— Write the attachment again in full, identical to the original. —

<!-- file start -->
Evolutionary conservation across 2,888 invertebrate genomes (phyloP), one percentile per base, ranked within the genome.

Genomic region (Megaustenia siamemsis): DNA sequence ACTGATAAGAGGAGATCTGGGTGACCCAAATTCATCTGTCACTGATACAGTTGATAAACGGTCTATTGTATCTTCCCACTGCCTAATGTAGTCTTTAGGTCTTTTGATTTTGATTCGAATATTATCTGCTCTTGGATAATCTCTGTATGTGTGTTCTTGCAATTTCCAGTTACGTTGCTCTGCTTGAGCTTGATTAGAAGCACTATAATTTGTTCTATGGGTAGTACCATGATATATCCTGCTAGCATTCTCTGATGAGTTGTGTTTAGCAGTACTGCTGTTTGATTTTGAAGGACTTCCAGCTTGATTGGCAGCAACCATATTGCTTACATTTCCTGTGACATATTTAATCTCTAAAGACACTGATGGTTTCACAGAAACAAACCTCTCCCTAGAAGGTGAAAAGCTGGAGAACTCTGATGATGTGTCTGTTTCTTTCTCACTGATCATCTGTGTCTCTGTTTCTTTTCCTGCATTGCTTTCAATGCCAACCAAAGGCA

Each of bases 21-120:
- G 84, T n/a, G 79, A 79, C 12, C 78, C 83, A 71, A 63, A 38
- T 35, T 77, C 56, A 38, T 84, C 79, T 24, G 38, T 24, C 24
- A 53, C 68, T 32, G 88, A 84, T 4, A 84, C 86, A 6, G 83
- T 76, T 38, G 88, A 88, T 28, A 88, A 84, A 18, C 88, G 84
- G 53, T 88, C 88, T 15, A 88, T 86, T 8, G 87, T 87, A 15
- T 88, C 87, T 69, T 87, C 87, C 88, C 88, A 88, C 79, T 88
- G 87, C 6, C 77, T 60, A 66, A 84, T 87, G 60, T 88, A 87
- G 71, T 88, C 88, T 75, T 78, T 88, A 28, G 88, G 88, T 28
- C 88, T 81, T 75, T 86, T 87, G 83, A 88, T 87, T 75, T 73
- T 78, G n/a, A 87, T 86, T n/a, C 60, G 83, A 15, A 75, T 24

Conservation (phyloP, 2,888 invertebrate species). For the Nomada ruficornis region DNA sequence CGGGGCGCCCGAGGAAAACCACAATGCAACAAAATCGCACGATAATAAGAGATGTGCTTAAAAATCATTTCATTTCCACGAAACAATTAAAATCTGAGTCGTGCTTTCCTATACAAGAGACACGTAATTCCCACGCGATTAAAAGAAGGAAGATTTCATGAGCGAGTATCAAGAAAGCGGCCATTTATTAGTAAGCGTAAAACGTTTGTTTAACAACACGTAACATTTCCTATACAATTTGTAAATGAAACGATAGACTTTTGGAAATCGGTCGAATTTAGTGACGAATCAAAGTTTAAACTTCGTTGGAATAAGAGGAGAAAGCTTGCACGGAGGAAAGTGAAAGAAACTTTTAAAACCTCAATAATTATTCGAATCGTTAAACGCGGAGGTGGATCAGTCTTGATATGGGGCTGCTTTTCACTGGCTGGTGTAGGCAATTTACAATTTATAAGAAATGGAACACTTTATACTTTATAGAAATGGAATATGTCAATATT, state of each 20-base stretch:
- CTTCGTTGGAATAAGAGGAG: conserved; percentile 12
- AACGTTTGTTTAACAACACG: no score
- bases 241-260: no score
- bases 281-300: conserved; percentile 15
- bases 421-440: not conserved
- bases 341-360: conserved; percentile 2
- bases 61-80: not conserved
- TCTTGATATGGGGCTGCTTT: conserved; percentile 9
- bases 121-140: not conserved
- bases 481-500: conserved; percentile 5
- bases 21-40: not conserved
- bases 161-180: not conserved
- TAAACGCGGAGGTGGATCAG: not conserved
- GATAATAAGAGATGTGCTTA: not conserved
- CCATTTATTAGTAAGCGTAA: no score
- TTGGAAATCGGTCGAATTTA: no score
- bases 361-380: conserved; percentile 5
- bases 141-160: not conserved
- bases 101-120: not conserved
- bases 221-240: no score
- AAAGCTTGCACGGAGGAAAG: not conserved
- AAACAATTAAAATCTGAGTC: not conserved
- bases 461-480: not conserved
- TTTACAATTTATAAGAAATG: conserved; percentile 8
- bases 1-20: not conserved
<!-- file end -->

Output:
Evolutionary conservation across 2,888 invertebrate genomes (phyloP), one percentile per base, ranked within the genome.

Genomic region (Megaustenia siamemsis): DNA sequence ACTGATAAGAGGAGATCTGGGTGACCCAAATTCATCTGTCACTGATACAGTTGATAAACGGTCTATTGTATCTTCCCACTGCCTAATGTAGTCTTTAGGTCTTTTGATTTTGATTCGAATATTATCTGCTCTTGGATAATCTCTGTATGTGTGTTCTTGCAATTTCCAGTTACGTTGCTCTGCTTGAGCTTGATTAGAAGCACTATAATTTGTTCTATGGGTAGTACCATGATATATCCTGCTAGCATTCTCTGATGAGTTGTGTTTAGCAGTACTGCTGTTTGATTTTGAAGGACTTCCAGCTTGATTGGCAGCAACCATATTGCTTACATTTCCTGTGACATATTTAATCTCTAAAGACACTGATGGTTTCACAGAAACAAACCTCTCCCTAGAAGGTGAAAAGCTGGAGAACTCTGATGATGTGTCTGTTTCTTTCTCACTGATCATCTGTGTCTCTGTTTCTTTTCCTGCATTGCTTTCAATGCCAACCAAAGGCA

Each of bases 21-120:
- G 84, T n/a, G 79, A 79, C 12, C 78, C 83, A 71, A 63, A 38
- T 35, T 77, C 56, A 38, T 84, C 79, T 24, G 38, T 24, C 24
- A 53, C 68, T 32, G 88, A 84, T 4, A 84, C 86, A 6, G 83
- T 76, T 38, G 88, A 88, T 28, A 88, A 84, A 18, C 88, G 84
- G 53, T 88, C 88, T 15, A 88, T 86, T 8, G 87, T 87, A 15
- T 88, C 87, T 69, T 87, C 87, C 88, C 88, A 88, C 79, T 88
- G 87, C 6, C 77, T 60, A 66, A 84, T 87, G 60, T 88, A 87
- G 71, T 88, C 88, T 75, T 78, T 88, A 28, G 88, G 88, T 28
- C 88, T 81, T 75, T 86, T 87, G 83, A 88, T 87, T 75, T 73
- T 78, G n/a, A 87, T 86, T n/a, C 60, G 83, A 15, A 75, T 24

Conservation (phyloP, 2,888 invertebrate species). For the Nomada ruficornis region DNA sequence CGGGGCGCCCGAGGAAAACCACAATGCAACAAAATCGCACGATAATAAGAGATGTGCTTAAAAATCATTTCATTTCCACGAAACAATTAAAATCTGAGTCGTGCTTTCCTATACAAGAGACACGTAATTCCCACGCGATTAAAAGAAGGAAGATTTCATGAGCGAGTATCAAGAAAGCGGCCATTTATTAGTAAGCGTAAAACGTTTGTTTAACAACACGTAACATTTCCTATACAATTTGTAAATGAAACGATAGACTTTTGGAAATCGGTCGAATTTAGTGACGAATCAAAGTTTAAACTTCGTTGGAATAAGAGGAGAAAGCTTGCACGGAGGAAAGTGAAAGAAACTTTTAAAACCTCAATAATTATTCGAATCGTTAAACGCGGAGGTGGATCAGTCTTGATATGGGGCTGCTTTTCACTGGCTGGTGTAGGCAATTTACAATTTATAAGAAATGGAACACTTTATACTTTATAGAAATGGAATATGTCAATATT, state of each 20-base stretch:
- CTTCGTTGGAATAAGAGGAG: conserved; percentile 12
- AACGTTTGTTTAACAACACG: no score
- bases 241-260: no score
- bases 281-300: conserved; percentile 15
- bases 421-440: not conserved
- bases 341-360: conserved; percentile 2
- bases 61-80: not conserved
- TCTTGATATGGGGCTGCTTT: conserved; percentile 9
- bases 121-140: not conserved
- bases 481-500: conserved; percentile 5
- bases 21-40: not conserved
- bases 161-180: not conserved
- TAAACGCGGAGGTGGATCAG: not conserved
- GATAATAAGAGATGTGCTTA: not conserved
- CCATTTATTAGTAAGCGTAA: no score
- TTGGAAATCGGTCGAATTTA: no score
- bases 361-380: conserved; percentile 5
- bases 141-160: not conserved
- bases 101-120: not conserved
- bases 221-240: no score
- AAAGCTTGCACGGAGGAAAG: not conserved
- AAACAATTAAAATCTGAGTC: not conserved
- bases 461-480: not conserved
- TTTACAATTTATAAGAAATG: conserved; percentile 8
- bases 1-20: not conserved